It’s important to know the publications and also to understand what the readers are likely to do next. Remember the wise delegate at the beginning of this entry; he rejected the Financial Times not because it wasn’t a great publication but because he knew it wouldn’t be great use of his time.
But does it work for you? Targeting your objectives
Knowing the journalist and who they’re writing for are undoubtedly excellent things. However, there is a killer question you need to ask: do you want to end up working for the journalist or do you want to build your own business up?
This isn’t as glib as it sounds even though you know the answer without thinking about it. You want to build your business, of course you do. Everything we’ve said so far, though, has been about finding the right journalist and outlet. We’ve discussed what the journalist does as they’re specialists and we’ve also gone through some real life irrelevant pitches.
So let’s say you’re a small consultant in tech security. You assess your market, you pitch to the journalist and he or she comes back with “that’s great but I need a user or case study to talk to”. That’s sounding good – then the article comes out and your client is cited as someone who had a tech problem and overcame it. No matter how many times you scour the article, you can’t find yourself or your business named as the person who sorted it out.
Will they credit you properly?
This happened to one of our delegates once. He told us he was up at 5am to appear on BBC Breakfast and represent his company (which was a larger concern as it happened). He’d done what he thought they wanted by avoiding mentioning his company name. He assumed they would credit his company in the caption. In the event he just came out as “Technology expert”.
There is a real risk for spokespeople: they can end up working for the journalist and the publication rather than the business for which they are responsible. Journalists mostly don’t have huge resources so if you mention that you’ve seen an important report they’re likely to ask you to send it over, free of charge. If you’ve written a book they’ll expect you or your publisher to provide the review copy. They will want a particular angle and they need to arrange their story around it. They are working for their editor and their readers and they will see everything in this light. It’s important to look at every opportunity that might come up and ask yourself: does this actually help our objective? If not, it might not be the right opportunity for you and you’ll spend a lot of time and effort working on the journalist’s behalf.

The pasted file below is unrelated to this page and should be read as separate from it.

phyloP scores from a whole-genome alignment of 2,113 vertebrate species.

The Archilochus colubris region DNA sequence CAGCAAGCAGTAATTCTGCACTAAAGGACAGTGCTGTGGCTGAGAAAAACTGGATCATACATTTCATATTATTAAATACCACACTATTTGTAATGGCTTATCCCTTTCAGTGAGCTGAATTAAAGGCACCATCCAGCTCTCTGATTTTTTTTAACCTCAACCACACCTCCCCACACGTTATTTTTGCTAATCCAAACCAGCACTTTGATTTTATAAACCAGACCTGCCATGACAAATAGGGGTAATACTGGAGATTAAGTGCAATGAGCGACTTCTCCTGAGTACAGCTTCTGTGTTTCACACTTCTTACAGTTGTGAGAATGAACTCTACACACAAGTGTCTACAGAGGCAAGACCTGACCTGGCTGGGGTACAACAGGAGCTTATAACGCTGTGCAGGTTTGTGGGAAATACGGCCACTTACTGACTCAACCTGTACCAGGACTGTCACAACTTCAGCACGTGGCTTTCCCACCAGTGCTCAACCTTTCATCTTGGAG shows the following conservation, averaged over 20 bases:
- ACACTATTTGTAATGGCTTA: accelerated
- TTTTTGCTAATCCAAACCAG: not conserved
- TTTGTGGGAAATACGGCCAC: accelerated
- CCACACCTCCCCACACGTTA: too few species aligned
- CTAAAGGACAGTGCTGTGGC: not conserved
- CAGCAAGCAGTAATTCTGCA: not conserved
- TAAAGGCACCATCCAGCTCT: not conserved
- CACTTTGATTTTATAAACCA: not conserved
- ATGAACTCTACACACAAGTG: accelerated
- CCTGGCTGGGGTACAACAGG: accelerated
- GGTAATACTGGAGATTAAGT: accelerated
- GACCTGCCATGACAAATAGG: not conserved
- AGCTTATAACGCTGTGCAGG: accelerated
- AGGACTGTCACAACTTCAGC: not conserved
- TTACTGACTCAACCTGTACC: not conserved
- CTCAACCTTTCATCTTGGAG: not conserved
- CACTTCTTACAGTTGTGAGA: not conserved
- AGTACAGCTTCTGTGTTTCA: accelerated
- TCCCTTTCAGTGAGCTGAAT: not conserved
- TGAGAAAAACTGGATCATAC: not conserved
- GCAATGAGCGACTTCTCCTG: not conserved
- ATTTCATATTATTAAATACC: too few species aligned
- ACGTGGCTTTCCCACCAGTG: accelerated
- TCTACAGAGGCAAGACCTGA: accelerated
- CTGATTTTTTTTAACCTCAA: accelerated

The mysterious “third element” we mentioned at the beginning of the last section is of course the sheer size and impossibility of the task. Keeping track of so many people is difficult. It’s one thing us Guy pulling out his phone and seeing who’s pitched something fairly ludicrous, ignoring decades of what he’s actually been doing. It’s another completely when someone has to sift through all of the potential contacts. According to Statista (see this link) there were around 110,000 people who could be described as journalists in the UK in 2022. That’s up from 71,000 people ten years previously. Many are likely to change jobs, go freelance, others will suddenly start a blog or podcast, still others will start or close a publication.
Nobody is underestimating the difficulty of keeping track of all those people. Unfortunately that’s what the job involves.
Targeting is fundamental
You can have an excellent story. You can understand why it affects many people who are outside your organisation. If you don’t take the trouble to find out about the media professionals and outlets that might be interested, however, you’re unlikely to get much coverage. Make sure you know why a story is important and to whom, ensure you approach the right outlet and the most suitable writer and you should stand above some of the actual professionals working in communications right now.
One more acid test, if we may. When you’re writing your pitch or formulating what you’re going to say to the journalist, ask yourself: why am I telling them this? If you don’t have an answer, start again – if you don’t know, they won’t either!
Further information on “Pitch Perfect”, our media training masterclass, is available by clicking here.